The Coast Guard hearing about closing Camden and Glynn waters for rocket launches was illuminating.

The hearing was about establishing safety zones that will be enforced with heavy fines or arrest. Why is this necessary? Because getting every single boat off the water from Jekyll’s beaches to Plum Orchard and for a dozen miles offshore is necessary precisely because rockets occasionally explode into thousands of lethal pieces raining debris in the “safety zone.” It’s just that it has previously happened over the ocean where the risks are minimal.

Camden’s hired PR guy was conducting damage-control when he misrepresented Mr. Lang’s chart. I know because I provided the research for the chart. The debris diagram is from a document by Steven Millard, an aerospace engineer for the FAA. The SpaceX launch studied was from a Pacific Island where, “… only 10 mission essential personnel will be on any island within the impact contours and that these people will be in sheltered bunkers.” The only permanent civilian population was 254 miles downrange. That’s hardly the case for Spaceport Camden.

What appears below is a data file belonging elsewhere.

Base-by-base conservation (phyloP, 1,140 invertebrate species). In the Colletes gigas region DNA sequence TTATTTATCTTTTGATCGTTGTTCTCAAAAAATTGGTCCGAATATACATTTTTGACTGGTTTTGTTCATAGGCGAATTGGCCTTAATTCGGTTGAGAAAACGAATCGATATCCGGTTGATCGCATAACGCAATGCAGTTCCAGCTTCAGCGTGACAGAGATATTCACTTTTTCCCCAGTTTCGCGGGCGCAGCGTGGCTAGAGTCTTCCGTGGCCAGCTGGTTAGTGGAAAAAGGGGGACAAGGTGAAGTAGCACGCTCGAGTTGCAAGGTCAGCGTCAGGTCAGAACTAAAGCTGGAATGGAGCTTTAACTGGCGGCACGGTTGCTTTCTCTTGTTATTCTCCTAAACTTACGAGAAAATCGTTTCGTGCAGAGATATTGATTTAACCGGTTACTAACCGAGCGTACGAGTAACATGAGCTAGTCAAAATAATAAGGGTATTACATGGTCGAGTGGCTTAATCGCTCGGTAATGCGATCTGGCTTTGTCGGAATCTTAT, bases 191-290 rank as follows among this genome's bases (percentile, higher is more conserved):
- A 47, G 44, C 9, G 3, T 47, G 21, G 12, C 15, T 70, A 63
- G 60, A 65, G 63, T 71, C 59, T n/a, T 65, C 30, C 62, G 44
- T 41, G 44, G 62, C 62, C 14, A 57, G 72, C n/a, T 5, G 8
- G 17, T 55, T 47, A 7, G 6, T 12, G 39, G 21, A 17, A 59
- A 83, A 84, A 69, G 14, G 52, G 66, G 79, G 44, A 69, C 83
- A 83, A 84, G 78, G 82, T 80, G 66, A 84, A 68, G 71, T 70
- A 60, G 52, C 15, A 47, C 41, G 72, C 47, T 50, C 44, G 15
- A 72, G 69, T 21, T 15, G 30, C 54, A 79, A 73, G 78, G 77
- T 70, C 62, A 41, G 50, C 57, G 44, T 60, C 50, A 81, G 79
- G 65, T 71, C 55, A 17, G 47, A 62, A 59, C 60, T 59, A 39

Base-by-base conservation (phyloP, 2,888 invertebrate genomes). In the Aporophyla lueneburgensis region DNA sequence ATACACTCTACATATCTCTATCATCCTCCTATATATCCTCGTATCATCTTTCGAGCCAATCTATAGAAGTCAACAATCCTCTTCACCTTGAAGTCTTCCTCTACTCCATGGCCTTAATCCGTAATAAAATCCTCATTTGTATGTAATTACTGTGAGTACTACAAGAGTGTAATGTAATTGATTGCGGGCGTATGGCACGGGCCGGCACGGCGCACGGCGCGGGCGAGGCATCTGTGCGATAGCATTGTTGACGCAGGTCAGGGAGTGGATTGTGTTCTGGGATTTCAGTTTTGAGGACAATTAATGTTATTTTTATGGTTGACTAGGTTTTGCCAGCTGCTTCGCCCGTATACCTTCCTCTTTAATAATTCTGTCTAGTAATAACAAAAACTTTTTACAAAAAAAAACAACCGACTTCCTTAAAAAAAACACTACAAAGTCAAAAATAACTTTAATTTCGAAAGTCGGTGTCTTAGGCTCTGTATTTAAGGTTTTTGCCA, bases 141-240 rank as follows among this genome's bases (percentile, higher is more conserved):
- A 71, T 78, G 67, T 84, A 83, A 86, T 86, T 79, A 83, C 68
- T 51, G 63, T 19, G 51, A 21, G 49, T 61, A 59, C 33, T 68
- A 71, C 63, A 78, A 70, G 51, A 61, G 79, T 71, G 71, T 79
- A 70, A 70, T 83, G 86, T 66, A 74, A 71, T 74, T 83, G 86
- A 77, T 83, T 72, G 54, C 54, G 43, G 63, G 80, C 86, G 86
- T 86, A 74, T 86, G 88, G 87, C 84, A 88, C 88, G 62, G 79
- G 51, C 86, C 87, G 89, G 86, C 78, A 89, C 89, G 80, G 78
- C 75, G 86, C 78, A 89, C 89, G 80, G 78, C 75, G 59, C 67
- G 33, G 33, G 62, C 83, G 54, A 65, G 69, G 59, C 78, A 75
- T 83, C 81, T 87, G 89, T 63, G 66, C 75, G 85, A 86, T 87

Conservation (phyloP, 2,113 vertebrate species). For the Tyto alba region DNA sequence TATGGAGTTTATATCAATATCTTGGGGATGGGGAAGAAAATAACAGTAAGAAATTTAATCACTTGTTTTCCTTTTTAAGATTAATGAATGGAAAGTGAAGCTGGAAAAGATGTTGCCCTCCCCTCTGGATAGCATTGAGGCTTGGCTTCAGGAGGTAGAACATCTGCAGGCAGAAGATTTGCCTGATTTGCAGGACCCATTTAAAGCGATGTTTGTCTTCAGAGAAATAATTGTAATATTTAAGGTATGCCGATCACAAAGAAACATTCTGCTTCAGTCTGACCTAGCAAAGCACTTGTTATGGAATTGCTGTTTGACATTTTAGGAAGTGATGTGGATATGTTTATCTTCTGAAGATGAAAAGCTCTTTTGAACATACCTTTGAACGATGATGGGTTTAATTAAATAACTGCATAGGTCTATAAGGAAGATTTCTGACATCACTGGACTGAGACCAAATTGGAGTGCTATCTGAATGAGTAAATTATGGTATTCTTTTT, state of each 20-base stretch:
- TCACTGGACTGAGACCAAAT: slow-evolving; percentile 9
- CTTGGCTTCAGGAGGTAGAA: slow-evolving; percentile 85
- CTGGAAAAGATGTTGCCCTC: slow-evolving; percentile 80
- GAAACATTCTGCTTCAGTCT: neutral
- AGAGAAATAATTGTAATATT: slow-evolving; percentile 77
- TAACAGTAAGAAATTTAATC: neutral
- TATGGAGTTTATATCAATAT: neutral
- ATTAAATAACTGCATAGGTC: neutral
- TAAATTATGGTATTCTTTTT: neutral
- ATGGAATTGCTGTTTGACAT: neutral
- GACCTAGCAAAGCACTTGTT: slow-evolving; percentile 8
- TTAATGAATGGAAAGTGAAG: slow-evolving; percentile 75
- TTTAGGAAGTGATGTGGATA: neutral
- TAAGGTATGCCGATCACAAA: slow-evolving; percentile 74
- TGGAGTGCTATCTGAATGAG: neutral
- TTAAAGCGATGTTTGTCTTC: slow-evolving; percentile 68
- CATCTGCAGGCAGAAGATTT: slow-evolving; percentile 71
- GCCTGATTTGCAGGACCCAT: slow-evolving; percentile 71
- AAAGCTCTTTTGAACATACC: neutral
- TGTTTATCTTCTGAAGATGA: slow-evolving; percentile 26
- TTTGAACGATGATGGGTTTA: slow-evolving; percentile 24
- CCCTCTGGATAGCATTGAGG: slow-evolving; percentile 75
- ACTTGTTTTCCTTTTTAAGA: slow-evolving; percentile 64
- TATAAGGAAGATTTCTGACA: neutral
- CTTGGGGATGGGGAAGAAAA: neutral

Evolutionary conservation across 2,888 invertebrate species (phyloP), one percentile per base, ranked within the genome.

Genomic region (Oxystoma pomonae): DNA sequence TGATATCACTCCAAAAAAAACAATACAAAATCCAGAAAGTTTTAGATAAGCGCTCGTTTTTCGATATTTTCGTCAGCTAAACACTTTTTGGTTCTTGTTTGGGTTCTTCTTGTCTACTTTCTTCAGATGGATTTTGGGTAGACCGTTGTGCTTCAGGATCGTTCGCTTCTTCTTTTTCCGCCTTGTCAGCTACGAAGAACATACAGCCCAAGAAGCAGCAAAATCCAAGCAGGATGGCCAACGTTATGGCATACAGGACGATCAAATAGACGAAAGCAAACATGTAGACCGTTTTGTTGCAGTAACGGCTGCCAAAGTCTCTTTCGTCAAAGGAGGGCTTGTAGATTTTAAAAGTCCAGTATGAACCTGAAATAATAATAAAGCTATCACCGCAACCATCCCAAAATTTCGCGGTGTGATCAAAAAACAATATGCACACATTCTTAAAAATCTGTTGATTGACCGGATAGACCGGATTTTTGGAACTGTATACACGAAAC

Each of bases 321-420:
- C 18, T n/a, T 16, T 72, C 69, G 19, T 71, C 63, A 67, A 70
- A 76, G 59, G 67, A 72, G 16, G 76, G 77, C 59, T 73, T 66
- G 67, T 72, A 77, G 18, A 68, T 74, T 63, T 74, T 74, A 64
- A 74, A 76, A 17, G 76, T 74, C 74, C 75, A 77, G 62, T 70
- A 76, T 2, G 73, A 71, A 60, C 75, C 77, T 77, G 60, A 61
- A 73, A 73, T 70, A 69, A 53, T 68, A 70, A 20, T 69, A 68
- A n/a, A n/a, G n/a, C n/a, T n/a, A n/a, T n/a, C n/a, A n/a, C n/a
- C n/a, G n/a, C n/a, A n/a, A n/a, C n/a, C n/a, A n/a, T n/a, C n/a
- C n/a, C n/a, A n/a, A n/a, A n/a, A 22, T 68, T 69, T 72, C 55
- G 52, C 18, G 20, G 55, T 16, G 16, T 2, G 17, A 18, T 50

Local press is mysteriously silent about the rocket debris recently found on Cumberland Island. Why the secret? One piece required a front-end loader to remove it from the beach. Yes, rockets explode. Calculations show that only two teaspoon-sized pieces of debris falling from 30,000 feet will exceed the legal risk if only 5 people are on Little Cumberland, or on boats in St. Andrews Sound. Camden officials continue to mislead.

Steve Weinkle


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